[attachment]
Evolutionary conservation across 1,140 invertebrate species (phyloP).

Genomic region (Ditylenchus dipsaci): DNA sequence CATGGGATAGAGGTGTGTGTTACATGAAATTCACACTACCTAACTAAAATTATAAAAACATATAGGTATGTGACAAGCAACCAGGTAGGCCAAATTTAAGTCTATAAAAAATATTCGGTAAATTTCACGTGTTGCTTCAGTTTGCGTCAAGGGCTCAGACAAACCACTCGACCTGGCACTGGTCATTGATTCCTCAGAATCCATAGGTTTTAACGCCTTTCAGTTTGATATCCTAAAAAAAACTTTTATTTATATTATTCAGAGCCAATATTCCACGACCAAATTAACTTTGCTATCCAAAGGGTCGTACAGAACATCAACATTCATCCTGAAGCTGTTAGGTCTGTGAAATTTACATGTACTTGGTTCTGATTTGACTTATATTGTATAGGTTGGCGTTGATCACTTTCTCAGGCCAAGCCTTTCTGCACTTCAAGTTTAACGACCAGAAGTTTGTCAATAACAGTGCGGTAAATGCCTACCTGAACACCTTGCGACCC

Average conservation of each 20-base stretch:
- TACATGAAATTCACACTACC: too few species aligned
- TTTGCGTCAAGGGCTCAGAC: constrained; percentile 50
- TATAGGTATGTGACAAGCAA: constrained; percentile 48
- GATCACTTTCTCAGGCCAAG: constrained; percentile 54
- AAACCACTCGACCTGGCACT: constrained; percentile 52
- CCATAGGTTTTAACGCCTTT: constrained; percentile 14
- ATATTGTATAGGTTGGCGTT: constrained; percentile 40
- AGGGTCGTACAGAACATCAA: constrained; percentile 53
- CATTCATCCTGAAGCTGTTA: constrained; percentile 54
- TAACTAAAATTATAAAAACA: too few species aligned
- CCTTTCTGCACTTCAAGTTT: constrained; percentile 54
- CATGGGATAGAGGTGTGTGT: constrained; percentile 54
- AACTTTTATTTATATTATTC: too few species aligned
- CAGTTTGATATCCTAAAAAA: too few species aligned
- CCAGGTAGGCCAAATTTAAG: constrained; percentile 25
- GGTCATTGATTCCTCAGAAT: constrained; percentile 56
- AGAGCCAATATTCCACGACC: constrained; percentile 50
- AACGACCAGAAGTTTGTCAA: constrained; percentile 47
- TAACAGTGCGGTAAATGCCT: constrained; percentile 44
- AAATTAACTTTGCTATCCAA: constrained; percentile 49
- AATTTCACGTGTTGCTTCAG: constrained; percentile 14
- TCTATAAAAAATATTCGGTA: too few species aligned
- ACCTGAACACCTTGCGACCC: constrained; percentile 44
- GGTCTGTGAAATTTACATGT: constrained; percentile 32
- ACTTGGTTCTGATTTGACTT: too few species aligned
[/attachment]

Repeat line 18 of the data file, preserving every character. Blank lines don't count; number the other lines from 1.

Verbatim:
- CCAGGTAGGCCAAATTTAAG: constrained; percentile 25